Sarah Sanders says Trump ‘is not obstructing, he’s fighting back.’ There’s just one problem.

File under "arguments you will not hear in a court of law."


On the heels of President Trump’s unhinged string of tweets about the Mueller investigation on Wednesday morning — including one in which the president said Attorney General Jeff Sessions “should stop this Rigged Witch Hunt right now” — Trump’s attorneys and Press Secretary Sarah Sanders tried to do some damage control.

During Wednesday’s White House press briefing, Press Secretary Sarah Sanders downplayed Trump’s tweet, describing it as “not an order” but “the president’s opinion.”

Later, echoing a tweet Trump posted in May, Sanders said, “The president is not obstructing, he’s fighting back.”

Suffice it to say there is no “fighting back” exception to obstruction of justice charges, which were part of the articles of impeachment against Richard Nixon and Bill Clinton.

Meanwhile, on the heels of days in which they went on TV and argued that “collusion is not a crime,” Trump’s attorneys — Rudy Giuliani and Jay Sekulow — both did interviews with the Washington Post in which they downplayed Trump’s tweet using language similar to Sanders’. From the Post:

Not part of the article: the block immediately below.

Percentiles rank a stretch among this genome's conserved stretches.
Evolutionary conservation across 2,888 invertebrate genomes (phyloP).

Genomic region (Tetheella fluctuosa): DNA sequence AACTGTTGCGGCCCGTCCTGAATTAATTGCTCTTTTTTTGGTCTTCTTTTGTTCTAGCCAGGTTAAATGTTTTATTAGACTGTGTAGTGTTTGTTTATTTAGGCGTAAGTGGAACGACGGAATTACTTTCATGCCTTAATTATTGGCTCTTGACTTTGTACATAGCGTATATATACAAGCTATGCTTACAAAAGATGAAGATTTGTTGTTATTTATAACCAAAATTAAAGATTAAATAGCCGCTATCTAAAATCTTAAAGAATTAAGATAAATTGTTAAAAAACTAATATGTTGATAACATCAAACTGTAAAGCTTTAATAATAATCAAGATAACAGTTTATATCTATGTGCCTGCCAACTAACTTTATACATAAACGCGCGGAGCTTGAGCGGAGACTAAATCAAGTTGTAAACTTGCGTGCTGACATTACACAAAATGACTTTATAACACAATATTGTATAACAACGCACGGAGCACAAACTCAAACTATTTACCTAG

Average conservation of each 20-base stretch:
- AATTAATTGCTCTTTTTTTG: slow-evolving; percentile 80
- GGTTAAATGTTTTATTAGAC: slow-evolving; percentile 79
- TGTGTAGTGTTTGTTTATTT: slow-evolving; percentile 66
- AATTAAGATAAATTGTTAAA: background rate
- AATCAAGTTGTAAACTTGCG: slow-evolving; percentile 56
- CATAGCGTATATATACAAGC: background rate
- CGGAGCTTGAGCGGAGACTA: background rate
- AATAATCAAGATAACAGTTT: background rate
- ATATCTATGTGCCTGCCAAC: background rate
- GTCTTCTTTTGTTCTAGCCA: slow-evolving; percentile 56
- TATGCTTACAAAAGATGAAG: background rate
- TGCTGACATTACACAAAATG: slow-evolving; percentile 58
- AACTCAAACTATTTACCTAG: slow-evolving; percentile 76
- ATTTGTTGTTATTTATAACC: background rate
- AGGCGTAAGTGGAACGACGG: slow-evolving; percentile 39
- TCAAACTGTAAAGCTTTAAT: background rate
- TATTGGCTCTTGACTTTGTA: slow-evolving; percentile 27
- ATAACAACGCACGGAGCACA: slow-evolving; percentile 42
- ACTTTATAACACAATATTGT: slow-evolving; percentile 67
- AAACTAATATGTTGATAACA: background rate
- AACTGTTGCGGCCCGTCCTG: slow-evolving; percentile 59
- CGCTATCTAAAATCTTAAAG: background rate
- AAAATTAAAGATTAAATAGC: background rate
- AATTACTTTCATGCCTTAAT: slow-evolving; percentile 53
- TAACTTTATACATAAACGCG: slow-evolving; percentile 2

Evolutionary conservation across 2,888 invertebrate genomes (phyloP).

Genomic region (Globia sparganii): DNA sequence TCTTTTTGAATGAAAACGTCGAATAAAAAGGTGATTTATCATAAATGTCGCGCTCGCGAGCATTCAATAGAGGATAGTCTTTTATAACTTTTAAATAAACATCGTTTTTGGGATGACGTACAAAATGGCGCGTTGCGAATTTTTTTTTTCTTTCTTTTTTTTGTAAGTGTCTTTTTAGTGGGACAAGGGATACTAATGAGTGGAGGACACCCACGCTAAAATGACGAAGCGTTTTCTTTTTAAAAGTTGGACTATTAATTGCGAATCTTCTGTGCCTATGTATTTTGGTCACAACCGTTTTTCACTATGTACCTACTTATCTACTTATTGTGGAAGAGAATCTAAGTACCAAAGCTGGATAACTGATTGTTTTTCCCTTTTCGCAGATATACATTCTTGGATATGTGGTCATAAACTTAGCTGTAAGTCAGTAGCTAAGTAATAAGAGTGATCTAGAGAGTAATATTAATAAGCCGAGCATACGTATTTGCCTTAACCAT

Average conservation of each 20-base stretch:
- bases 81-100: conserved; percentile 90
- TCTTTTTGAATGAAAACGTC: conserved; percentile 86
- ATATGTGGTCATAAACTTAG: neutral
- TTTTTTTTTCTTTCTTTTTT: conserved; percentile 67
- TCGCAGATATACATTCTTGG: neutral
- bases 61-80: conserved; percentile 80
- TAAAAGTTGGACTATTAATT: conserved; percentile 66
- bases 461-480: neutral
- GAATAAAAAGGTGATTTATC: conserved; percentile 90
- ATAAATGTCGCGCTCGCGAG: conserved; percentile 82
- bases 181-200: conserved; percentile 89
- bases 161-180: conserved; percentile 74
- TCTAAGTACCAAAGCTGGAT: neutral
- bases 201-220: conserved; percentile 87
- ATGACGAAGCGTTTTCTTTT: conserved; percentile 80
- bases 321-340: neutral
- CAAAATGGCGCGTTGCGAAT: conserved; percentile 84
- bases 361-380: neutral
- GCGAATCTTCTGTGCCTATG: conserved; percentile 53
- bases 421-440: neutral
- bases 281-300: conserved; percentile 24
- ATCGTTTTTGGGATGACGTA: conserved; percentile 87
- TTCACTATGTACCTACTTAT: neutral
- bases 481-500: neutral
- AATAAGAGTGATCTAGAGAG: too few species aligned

“The president has issued no order or direction to the Department of Justice on this,” Trump lawyer Jay Sekulow said, adding that the president is allowed to express his opinion on Twitter.

“I think it’s very well-established the president uses tweets to express his opinion,” added Trump lawyer Rudolph W. Giuliani. “He very carefully used the word ‘should.’”

Giuliani and Sekulow’s talking point would be more convincing if Trump weren’t in the habit of using Twitter to issue military orders.

And to conduct foreign policy.

But Giuliani and Sekulow are trying to make the best out of a bad hand of cards. Part of special counsel Robert Mueller’s investigation pertains to whether Trump obstructed justice with his repeated attempt to meddle in the active criminal investigation of his campaign, including firing then-FBI Director James Comey in May 2016. News recently emerged that Mueller is scrutinizing Trump’s tweets as part of that investigation.


Trump’s tweet calling for action from Sessions — who recused himself from the Russia investigation after it emerged that he lied about his contacts with Russians while serving as a Trump campaign surrogate — could be interpreted as his latest attempt to obstruct the Russia investigation.